DARK AGNES #1, out this Wednesday from Marvel Comics, dives headfirst into the tale of Agnes – a woman who resists the norm with blood and violence in spectacular fashion. This miniseries is bloodthirsty and bold in the most refreshing of ways.
If you’re looking at this series and asking yourself whether or not you recognize the determined young woman on the cover: the answer is yes. That is the only and Agnes, aka Dark Agnes, aka Agnes de Chastillon. She’s made an appearance before, in the Marvel universe. But this time around she’s getting her own miniseries, and she’s going to make the most of it.
By most of it, we, of course, mean causing as much bloodshed and mayhem as possible. All in the name of freedom – and revenge. For nobody can hold a grudge like Dark Agnes, and she’ll make everyone who hurt her – and her mentor- pay.
There is something so liberating and enjoyable about reading Dark Agnes’ tale. Perhaps it’s because she herself doesn’t seem to care much for societal norms or expectations. Regardless of the source, Becky Cloonan channeled that emotion well in Dark Agnes #1.
This series starts off with a bang, though thankfully not literally. Dark Agnes may have a bad reputation by some, but that does not mean she’ll leave her friends to hang. Or to be beheaded, as the case may be.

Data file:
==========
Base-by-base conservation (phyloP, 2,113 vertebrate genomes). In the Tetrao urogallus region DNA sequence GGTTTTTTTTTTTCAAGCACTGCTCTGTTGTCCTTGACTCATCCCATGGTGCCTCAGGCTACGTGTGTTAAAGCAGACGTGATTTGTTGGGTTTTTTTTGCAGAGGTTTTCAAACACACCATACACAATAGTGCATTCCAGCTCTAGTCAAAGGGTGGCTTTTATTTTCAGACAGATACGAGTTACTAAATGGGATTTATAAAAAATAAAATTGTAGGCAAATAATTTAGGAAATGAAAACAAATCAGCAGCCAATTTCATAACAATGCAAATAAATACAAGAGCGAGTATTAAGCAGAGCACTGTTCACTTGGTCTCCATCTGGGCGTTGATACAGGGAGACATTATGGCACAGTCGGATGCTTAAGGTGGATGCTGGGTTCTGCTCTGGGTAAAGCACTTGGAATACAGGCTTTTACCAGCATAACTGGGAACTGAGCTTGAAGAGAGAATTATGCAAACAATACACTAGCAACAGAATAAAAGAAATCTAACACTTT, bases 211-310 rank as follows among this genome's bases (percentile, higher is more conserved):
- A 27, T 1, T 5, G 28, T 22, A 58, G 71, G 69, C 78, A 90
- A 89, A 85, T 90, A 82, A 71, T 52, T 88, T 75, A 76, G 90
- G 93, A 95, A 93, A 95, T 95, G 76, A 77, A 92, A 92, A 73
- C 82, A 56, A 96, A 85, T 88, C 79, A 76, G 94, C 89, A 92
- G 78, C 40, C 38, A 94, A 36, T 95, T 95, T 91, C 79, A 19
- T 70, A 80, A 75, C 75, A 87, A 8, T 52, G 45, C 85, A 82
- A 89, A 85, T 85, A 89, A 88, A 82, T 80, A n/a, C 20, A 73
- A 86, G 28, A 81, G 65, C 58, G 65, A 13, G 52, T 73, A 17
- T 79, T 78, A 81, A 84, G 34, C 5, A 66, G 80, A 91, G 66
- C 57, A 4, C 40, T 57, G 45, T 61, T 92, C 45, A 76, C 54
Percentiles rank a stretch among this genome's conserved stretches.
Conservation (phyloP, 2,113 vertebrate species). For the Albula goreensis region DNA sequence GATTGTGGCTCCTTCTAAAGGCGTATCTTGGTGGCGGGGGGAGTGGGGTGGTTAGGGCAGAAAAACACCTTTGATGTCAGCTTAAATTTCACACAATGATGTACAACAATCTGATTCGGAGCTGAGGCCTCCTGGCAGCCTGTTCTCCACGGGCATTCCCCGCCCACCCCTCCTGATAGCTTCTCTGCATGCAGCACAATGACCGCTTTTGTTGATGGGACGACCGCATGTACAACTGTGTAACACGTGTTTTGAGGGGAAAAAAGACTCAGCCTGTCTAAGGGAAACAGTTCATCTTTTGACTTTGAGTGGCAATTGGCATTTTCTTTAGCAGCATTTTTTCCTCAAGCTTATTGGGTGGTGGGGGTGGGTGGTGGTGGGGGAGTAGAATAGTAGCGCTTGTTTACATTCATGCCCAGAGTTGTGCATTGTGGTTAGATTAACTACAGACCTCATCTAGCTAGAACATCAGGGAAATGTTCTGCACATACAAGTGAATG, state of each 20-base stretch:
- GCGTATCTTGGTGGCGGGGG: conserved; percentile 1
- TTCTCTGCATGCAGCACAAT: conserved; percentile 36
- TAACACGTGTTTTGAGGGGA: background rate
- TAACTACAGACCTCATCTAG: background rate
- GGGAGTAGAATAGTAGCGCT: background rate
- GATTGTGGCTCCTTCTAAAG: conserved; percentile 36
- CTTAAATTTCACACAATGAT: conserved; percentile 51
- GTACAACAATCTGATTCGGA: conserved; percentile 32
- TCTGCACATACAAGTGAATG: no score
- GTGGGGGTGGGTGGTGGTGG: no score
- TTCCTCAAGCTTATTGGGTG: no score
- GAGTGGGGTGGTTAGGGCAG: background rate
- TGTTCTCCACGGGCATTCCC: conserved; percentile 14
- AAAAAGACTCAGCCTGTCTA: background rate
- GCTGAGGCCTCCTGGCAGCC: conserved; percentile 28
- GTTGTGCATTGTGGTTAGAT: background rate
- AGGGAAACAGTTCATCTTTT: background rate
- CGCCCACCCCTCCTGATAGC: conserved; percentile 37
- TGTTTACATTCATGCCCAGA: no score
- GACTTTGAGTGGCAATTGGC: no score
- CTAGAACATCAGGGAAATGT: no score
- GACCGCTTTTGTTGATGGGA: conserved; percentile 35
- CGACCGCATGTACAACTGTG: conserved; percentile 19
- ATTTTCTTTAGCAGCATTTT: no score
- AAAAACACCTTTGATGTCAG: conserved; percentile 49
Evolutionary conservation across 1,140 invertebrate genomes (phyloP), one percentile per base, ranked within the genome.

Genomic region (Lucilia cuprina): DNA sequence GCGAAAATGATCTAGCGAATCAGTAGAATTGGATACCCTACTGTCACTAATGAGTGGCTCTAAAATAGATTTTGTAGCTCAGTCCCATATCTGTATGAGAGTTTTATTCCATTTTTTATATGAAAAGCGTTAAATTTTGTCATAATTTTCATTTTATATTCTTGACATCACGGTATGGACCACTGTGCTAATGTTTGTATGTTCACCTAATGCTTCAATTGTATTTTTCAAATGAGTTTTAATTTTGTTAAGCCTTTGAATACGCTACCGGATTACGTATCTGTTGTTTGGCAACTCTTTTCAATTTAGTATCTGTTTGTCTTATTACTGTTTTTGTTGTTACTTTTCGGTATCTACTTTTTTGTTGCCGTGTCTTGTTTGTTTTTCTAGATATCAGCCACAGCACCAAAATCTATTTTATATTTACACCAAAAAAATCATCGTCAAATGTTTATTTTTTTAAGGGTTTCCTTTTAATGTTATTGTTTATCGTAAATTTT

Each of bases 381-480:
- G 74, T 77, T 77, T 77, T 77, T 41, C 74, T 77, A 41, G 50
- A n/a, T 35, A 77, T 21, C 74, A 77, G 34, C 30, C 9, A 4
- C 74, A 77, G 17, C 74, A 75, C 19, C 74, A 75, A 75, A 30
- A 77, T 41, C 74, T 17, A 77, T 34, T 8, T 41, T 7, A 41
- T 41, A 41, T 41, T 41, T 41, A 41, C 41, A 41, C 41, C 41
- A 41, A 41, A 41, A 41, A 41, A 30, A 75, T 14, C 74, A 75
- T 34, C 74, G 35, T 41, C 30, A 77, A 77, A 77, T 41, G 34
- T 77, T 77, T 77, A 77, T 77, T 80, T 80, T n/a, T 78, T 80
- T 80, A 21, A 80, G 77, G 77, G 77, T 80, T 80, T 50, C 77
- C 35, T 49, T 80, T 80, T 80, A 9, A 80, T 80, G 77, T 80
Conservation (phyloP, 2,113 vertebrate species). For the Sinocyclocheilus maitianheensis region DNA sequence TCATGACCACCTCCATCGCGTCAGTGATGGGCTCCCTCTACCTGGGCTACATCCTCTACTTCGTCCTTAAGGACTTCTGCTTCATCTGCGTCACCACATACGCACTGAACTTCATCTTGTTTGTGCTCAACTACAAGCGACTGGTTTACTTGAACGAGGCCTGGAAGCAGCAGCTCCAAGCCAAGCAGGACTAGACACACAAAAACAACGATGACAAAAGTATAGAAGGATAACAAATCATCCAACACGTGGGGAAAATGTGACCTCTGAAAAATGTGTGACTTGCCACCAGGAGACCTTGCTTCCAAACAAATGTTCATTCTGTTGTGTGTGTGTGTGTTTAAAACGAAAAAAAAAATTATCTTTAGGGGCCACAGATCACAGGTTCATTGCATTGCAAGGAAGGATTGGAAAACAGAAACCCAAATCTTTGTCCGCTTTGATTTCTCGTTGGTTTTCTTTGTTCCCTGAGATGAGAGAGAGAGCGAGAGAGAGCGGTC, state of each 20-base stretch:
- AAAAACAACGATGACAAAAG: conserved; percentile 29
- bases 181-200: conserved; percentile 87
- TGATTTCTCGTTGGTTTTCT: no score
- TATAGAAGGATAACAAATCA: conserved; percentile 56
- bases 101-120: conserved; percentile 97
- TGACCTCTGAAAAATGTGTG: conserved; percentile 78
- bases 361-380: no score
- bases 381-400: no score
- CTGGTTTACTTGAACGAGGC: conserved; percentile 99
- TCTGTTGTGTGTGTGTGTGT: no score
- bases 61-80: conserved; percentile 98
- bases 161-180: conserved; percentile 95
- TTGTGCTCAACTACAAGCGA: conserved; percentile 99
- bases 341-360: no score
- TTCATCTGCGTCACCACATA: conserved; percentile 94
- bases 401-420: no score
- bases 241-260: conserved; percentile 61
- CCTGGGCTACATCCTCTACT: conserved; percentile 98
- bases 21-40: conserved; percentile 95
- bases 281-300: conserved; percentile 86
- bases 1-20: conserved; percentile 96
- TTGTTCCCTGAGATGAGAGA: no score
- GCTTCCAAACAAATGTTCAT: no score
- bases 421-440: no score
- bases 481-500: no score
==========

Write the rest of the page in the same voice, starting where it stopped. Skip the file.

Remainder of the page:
Dark Agnes #1 balances out the daring escapades of this brave woman with flashes of backstory. Thus it’s an easily approachable series, even to those that don’t know her by name or sight. This single issue quickly got everyone to the same page and made it clear what she has gone through – and what she hopes to accomplish.
There are some interesting hints strewn about this issue, which may or may not become relevant later. One thing is certain, Agnes is feeling very bitter about her past, as she’s inclined to rant about it with little provocation (but again, that served a literary purpose in this instance).
Dark Agnes #1 is full of brilliant artwork, all while thematically matching the time period. Agnes herself is a shining beacon, thanks to her short red hair and feisty expressions. It’s no surprise that she stands out – both against the crowd and to our eyes.
If there’s one thing this issue excelled in, it’s showing the gore and violence of the time, and how much Dark Agnes seems to be actively seeking it out. Her reactions to it all are the beginning of a tale we all know so well and yet can’t resist reading along once again.
Luca Pizzari was the lead artist for this issue, working alongside Jay David Ramos for the colors, and DC’s Travis Lanham for the letters. Each artist worked exceptionally hard to match the aesthetic of the series and time period. A fact that is most evident on the title page – the font choice and color palette make it truly look like a poster from the past.
Dark Agnes #1 was an entertaining and thrilling introduction to this new miniseries. It’s always refreshing to see an interesting character like her grab the limelight, if even for a time. There’s no doubt that she’s going to all sorts of mischief and mayhem during her run.